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3.2.1 Creativity as creative teaching (b) ‘I think it’s about finding a hook, find something that’s interesting to the children like I had one child who was only interested in fishing so if you could relate anything to fishing he could do it and if you couldn’t, he couldn’t do it, he had a sort of mental block. So I was making up these ridiculous questions about how many carp are there in a pond, just tailoring the question to their interests, using your creativity to interest them’ (page 150). Bolden et al suggest that it does not have to be a real context such as this student teacher described: it could be a puzzle. Think of learning situations with pupils where you have needed a ‘hook’. How well did it work?

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3.2.2 Creativity in learning (a) ‘In these activities, there are no set ways of working, and so, young learners are able to develop their own methods for approaching problems and are encouraged to explore ideas rather than just seek an answer’.(page 150) Measuring data, fractions, and shape and space were suggested by the pre- teachers as providing opportunities for pupil creativity. Bolden et al ask whether using pizza slices helps to give meaning to calculations with fractions (page 150). What do you think? Think about the evidence you have to support your position.

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3.2.2 Creativity in learning (b) They are encouraging the young learners to see mathematics as more open and that the way in which calculations are performed is at least as interesting as the answer. This orientation suggests that pre-service teachers saw flexibility as a key element of creativity. (page 151) Do you think that mathematics teachers encourage greater flexibility as they become more experienced? Why/why not?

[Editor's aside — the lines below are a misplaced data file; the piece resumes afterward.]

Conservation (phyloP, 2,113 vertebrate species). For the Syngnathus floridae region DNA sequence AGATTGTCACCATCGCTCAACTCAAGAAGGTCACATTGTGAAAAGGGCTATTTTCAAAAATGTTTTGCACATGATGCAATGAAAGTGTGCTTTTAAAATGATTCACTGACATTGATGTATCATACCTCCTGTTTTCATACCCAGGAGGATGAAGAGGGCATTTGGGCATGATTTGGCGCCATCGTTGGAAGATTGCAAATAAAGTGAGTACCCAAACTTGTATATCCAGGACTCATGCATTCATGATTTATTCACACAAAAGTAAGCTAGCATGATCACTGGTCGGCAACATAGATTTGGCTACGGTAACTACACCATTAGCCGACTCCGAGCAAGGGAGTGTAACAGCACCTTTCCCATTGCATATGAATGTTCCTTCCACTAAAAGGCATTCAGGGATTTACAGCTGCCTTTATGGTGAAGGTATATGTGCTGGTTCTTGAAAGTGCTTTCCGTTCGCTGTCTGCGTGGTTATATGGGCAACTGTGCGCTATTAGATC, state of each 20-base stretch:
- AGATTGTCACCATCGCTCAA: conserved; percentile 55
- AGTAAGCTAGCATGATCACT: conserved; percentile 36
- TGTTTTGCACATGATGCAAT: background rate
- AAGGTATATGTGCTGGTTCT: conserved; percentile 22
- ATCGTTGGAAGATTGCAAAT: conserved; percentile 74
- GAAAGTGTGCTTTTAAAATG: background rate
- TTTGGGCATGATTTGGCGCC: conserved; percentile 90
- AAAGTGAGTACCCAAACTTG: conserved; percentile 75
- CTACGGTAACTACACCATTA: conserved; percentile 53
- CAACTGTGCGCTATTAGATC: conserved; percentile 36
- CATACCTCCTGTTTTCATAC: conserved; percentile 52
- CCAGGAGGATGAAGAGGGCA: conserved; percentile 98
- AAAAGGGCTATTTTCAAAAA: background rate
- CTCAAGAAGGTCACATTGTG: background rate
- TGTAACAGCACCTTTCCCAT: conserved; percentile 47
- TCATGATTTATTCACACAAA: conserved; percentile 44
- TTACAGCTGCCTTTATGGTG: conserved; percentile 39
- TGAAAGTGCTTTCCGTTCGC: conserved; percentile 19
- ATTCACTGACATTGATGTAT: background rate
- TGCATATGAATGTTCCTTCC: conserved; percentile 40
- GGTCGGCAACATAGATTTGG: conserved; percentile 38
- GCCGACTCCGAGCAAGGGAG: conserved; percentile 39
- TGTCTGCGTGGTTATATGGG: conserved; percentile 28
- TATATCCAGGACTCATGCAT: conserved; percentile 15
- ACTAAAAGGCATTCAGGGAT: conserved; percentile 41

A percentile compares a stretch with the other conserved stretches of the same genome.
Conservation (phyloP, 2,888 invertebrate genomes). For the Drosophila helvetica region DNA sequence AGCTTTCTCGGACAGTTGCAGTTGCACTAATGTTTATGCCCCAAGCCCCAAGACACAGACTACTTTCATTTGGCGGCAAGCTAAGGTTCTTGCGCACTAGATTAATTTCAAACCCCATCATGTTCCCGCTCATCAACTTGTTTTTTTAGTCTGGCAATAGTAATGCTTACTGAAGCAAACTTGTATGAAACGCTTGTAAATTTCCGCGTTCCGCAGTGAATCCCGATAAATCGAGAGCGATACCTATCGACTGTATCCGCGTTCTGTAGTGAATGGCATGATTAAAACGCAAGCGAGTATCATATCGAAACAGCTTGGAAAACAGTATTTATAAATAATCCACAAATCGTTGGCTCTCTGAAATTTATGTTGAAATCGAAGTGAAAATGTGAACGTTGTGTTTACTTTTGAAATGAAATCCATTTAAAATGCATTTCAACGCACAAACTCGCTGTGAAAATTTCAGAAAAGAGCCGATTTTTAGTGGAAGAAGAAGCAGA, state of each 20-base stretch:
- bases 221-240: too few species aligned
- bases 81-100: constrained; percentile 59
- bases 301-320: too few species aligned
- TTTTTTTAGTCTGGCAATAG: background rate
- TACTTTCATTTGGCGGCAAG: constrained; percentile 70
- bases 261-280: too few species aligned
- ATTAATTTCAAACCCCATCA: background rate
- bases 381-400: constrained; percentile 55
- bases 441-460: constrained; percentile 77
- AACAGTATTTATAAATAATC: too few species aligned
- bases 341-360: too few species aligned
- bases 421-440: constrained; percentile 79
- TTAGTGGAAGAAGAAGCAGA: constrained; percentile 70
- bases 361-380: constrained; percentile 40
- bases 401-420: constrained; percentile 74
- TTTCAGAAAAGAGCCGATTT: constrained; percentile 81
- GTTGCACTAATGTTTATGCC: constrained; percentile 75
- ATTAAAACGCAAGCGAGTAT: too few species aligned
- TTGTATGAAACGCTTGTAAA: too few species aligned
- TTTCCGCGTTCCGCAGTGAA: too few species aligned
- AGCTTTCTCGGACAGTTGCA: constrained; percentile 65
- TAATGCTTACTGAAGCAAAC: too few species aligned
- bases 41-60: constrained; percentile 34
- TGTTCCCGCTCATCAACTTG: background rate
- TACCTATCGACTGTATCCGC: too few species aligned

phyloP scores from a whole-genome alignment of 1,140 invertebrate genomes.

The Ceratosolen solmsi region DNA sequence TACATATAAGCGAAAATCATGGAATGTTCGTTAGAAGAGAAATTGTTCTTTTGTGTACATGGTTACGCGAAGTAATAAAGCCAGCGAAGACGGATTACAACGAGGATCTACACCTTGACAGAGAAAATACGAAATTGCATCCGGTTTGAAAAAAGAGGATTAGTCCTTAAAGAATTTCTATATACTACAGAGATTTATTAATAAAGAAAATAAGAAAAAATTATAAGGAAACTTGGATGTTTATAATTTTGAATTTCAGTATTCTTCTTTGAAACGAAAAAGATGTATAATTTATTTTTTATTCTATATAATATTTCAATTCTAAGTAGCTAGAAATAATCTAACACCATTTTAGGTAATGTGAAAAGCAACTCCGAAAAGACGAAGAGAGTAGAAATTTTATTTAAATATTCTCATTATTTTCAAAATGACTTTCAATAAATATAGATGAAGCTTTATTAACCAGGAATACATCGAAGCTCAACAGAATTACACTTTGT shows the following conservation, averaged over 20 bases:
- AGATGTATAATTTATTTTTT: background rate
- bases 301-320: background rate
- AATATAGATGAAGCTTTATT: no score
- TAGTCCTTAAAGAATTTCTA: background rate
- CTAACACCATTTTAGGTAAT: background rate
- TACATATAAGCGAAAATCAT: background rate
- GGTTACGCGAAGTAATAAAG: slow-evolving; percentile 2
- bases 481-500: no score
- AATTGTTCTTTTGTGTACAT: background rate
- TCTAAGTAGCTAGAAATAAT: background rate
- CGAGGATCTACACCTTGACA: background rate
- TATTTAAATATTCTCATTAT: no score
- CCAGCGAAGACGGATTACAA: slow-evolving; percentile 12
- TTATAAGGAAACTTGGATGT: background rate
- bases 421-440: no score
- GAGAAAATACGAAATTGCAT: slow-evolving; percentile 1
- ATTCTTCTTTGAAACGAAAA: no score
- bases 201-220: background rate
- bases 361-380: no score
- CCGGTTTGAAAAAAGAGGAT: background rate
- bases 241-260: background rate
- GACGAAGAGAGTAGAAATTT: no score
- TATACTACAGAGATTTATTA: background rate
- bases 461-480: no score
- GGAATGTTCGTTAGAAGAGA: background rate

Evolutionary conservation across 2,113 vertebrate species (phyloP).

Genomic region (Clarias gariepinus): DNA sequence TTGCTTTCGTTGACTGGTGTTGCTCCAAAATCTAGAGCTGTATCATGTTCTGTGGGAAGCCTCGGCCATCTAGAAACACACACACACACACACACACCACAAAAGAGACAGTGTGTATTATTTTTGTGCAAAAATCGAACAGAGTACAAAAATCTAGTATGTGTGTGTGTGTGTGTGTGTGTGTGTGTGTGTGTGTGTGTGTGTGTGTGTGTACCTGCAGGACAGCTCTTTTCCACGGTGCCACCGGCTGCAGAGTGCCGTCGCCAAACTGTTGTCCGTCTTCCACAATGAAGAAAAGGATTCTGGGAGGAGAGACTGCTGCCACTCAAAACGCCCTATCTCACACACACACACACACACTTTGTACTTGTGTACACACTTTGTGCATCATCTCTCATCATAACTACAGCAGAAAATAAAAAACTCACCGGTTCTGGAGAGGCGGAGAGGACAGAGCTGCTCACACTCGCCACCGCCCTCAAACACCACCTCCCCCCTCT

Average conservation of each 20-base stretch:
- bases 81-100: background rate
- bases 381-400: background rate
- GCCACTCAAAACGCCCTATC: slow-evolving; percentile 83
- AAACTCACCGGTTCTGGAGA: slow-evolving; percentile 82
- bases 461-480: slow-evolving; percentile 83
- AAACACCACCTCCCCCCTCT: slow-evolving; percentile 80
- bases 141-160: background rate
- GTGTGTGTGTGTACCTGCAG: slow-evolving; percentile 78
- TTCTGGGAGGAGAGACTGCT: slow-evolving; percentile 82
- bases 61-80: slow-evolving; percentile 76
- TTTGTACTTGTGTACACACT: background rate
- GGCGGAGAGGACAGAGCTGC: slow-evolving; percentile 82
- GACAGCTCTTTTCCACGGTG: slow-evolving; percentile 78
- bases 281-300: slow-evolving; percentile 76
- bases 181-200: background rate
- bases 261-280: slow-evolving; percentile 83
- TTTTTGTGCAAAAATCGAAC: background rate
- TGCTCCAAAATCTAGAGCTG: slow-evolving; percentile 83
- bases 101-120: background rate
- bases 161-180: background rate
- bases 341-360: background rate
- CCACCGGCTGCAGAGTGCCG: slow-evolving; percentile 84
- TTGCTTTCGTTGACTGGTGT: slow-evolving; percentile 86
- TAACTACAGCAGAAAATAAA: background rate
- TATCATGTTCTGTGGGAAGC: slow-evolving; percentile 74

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3.2.3 Creativity and assessment If assessment practices are to be better able to assess creativity, then we need to get creative in the ways we assess. That is, creative assessment is likely to require children to illustrate their mathematical understanding, and this will require very different modes of assessment than we currently have in operation in England. (page 151) What strategies do you currently employ to assess mathematical understanding?

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3.2.4 Narrow concepts of mathematics and its creativity Beginning of course: Questionnaire response ‘ Maths does not seem to be creative. It deals more with numbers, calculations, and problem-solving. Much of maths seems to be based on rules’ (page 152). End of course: Interview response ‘….I would say that mathematics can be much more creative, it just needs the right person to make it creative. I saw scope for creativity in maths before but I see much more scope for it now…….’ (page 153)

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Your thoughts Do you think that thinking about creativity has changed your ideas as it did for some of these pre-service teachers? If so, how? Might there be a difference in your approach to teaching mathematics in the future?

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Ideas on the portal MathemapediaMathemapedia has something for every Key Stage

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If you want to read more Craft, A. (2002), Creativity and early years education, London: Continuum NNACCCE (National Advisory Committee on Creative and Cultural Education) (1999), All our futures: Creativity, culture and education, London: DfEE. Sternberg, R. J. (Ed.) (1988), The nature of creativity: Contemporary psychological perspectives, New York: Cambridge University Press